Improved accessibility to visualisation
Visualisation is a core component of our ability to understand a concept. Ask 10 people to visualise an apple, and each will come up with a slightly different image, some apples smaller than others, some more round, some with bites taken. Acceptable, you say, we can move on to the next part of the story. Now ask 10 people to visualise how HIV’s capsid protein gets arranged into the hexamers and pentamers that form the viral capsid that holds HIV’s genetic material. This request may pose a challenge even to someone with some virology knowledge, and it is that inability to effectively visualise what is going on that holds us back from fully understanding the rest of the story. So how does medical animation help us to overcome this visualisation challenge?

Flu Virus (Source: CDC)

FDA ex­pands Xofluza ap­proval as Roche strug­gles to catch loom­ing flu mar­ket

As a potentially powerful flu season looms, so does a big test for Roche and its new flu drug, Xofluza. The Swiss giant just got a small boost in advance of that test as the FDA expanded Xofluza’s indication to include patients at high risk of developing flu-related complications.

Xofluza (baloxavir marboxil) was approved last October in the US, the first landmark flu drug approval in 20 years and a much-needed green light for a company that had watched its leading flu drug Tamiflu get eaten alive by generics. Like its predecessor, the pill offered a reduction in flu symptoms but not a cure.

Mi­rati preps its first look at their KRAS G12C con­tender, and they have to clear a high bar for suc­cess

If you’re a big KRAS G12C fan, mark your calendars for October 28 at 4:20 pm EDT.

That’s when Mirati $MRTX will unveil its first peek at the early clinical data available on MRTX849 in presentations at the AACR-NCI-EORTC International Conference on Molecular Targets and Cancer Therapeutics in Boston.

Mirati has been experiencing the full effect of a rival’s initial success at targeting the G12C pocket found on KRAS, offering the biotech some support on the concept they’re after — and biotech fans a race to the top. Amgen made a big splash with its first positive snapshot on lung cancer, but deflated sky-high expectations as it proved harder to find similar benefits in other types of cancers.

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The FDA will hus­tle up an ex­pe­dit­ed re­view for As­traZeneca’s next shot at a block­buster can­cer drug fran­chise

AstraZeneca paid a hefty price to partner with Daiichi Sankyo on their experimental antibody drug conjugate for HER2 positive breast cancer. And they’ve been rewarded with a fast ride through the FDA, with a straight shot at creating another blockbuster oncology franchise.

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Sean Parker, AP

Sean Park­er helps cre­ate a CRISPRed cell ther­a­py 2.0 play — and he’s got a high-pro­file set of lead­ers on the team

You can rack up one more high-profile debut effort in the wave of activity forming around cell therapy 2.0. It’s another appealing Bay Area group that’s attracted some of the top hands in the business to a multi-year effort to create a breakthrough. And they have $85 million in hand to make that first big step to the clinic.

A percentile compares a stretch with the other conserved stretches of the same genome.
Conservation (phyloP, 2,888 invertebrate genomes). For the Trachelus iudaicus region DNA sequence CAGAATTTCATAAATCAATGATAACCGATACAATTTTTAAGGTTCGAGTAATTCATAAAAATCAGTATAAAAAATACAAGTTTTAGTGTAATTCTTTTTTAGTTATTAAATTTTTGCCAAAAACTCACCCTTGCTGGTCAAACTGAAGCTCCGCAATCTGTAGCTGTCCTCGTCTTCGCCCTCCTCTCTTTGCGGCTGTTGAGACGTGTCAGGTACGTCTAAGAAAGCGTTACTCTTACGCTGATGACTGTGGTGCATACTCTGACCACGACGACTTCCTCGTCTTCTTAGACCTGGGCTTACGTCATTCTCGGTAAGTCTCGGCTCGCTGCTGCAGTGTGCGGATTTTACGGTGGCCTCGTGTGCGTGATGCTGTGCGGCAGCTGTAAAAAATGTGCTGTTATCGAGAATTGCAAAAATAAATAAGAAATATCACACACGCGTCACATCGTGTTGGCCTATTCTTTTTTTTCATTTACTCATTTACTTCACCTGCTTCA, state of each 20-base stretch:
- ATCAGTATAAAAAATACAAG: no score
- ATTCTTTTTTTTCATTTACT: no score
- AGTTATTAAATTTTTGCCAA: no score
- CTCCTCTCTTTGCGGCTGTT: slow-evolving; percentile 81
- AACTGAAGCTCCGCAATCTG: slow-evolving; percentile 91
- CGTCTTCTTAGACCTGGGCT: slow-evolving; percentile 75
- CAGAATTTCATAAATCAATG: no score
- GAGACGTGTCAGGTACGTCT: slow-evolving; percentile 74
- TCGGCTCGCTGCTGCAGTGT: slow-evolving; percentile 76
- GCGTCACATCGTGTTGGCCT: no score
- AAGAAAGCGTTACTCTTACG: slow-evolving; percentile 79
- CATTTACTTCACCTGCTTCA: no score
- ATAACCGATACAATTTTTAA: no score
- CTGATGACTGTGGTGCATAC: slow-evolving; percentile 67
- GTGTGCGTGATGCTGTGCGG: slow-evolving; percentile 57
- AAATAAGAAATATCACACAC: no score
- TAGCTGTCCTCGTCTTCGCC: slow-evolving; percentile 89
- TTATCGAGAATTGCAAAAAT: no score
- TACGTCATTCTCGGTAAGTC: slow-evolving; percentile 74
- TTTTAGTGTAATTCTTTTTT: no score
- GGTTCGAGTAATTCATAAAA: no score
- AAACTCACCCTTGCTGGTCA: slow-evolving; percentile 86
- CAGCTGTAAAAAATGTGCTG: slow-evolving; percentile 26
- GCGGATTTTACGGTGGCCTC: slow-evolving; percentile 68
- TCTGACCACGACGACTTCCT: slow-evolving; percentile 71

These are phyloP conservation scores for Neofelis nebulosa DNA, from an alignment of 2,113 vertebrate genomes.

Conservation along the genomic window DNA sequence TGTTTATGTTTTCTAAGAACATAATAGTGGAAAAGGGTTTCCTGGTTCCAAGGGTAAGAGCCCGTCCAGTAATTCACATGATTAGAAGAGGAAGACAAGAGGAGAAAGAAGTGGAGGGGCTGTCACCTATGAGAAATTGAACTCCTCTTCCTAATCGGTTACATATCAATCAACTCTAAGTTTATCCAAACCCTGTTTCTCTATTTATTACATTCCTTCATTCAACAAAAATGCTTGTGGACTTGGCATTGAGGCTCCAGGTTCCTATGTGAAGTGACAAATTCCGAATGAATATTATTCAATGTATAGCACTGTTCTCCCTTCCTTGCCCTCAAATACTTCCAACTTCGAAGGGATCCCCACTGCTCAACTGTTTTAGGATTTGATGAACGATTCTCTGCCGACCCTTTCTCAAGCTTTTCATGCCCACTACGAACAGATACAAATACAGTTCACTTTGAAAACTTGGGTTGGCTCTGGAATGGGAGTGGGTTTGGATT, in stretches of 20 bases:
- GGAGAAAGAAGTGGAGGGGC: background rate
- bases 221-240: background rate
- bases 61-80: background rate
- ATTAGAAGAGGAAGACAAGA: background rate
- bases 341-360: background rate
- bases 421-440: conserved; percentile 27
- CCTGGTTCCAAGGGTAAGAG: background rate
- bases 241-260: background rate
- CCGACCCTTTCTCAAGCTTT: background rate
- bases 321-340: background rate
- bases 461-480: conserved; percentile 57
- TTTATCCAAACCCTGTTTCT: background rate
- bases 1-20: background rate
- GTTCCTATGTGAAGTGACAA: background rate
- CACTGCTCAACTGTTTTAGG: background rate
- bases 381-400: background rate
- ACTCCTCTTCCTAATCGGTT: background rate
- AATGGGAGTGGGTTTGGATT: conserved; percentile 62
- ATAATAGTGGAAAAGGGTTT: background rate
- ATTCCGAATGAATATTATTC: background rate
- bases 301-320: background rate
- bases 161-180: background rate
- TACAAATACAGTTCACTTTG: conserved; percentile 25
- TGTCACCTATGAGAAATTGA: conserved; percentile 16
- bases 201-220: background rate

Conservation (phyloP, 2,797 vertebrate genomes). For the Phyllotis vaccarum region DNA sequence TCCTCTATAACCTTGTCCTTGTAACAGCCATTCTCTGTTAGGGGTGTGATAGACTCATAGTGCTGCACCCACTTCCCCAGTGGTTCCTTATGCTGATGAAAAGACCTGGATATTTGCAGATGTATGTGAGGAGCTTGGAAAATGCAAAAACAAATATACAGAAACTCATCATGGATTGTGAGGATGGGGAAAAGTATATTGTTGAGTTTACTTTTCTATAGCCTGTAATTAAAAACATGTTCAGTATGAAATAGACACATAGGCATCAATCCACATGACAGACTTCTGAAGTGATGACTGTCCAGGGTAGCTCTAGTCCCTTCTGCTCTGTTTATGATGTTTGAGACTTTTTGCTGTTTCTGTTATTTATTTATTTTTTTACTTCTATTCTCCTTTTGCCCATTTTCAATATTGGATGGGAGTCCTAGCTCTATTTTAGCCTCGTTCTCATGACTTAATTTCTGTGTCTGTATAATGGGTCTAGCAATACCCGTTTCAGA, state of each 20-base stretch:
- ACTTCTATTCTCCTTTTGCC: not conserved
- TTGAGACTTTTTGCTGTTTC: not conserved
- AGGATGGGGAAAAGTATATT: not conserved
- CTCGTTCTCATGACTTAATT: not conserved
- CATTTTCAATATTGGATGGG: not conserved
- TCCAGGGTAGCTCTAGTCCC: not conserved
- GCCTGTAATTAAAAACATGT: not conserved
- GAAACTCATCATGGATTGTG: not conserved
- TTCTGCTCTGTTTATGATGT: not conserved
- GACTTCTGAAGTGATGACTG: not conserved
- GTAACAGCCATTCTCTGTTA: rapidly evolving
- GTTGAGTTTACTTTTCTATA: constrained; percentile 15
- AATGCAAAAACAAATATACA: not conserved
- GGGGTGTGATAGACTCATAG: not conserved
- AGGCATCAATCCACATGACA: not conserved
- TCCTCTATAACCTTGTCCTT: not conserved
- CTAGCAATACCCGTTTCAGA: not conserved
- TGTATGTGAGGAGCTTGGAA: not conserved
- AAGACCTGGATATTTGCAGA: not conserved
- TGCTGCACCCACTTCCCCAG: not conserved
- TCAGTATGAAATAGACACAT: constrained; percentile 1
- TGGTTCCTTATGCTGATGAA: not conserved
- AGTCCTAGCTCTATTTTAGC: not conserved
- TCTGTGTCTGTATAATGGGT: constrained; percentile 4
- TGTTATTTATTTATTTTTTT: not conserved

Today it’s Ken Drazan and the team at South San Francisco-based ArsenalBio that are coming from behind the curtain for a public bow, backed by billionaire Sean Parker and a collection of investors that includes Beth Seidenberg’s new venture investment operation based in LA.
Drazan — a J&J Innovation vet with a long record of entrepreneurial endeavors — exited the stage in 2018 when his last mission ended as he stepped aside as president of Grail. It wasn’t long, though, before he was helping out with a business plan for ArsenalBio that revolved around the work of a large group of interconnected scientists supported by the Parker Institute for Cancer Immunology.

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CSL ac­cus­es ri­val Pharm­ing of par­tic­i­pat­ing in a scheme to rip off IP on HAE while re­cruit­ing se­nior R&D staffer

Pharming has landed in the middle of a legal donnybrook after recruiting a senior executive from a rival R&D team at CSL. The Australian pharma giant slapped Pharming with a lawsuit alleging that the Dutch biotech’s new employee, Joseph Chiao, looted a large cache of proprietary documents as he hit the exit. And they want it all back.
Federal Judge Juan Sanchez in the Eastern District Pennsylvania court issued an injunction on Tuesday prohibiting Chiao from doing any work on HAE or primary immune deficiency in his new job and demanding that he return any material from CSL that he may have in his possession. And he wants Pharming to tell its employees not to ask for any information on the forbidden topics.
For its part, Pharming fired off an indignant response this morning denying any involvement in extracting any kind of IP from CSL, adding that it’s cooperating in the internal probe that CSL has underway.

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Eli Lil­ly’s first PhI­II show­down for their $1.6B can­cer drug just flopped — what now?

When Eli Lilly plunked down $1.6 billion in cash to acquire Armo Biosciences a little more than a year ago, the stars seemed aligned in its favor. The jewel in the crown they were buying was pegilodecakin, which had cleared the proof-of-concept stage and was already in a Phase III trial for pancreatic cancer.

And that study just failed.

Lilly reported this morning that their cancer drug flopped on overall survival when added to FOLFOX (folinic acid, 5-FU, oxaliplatin), compared to FOLFOX alone among patients suffering from advanced pancreatic cancer.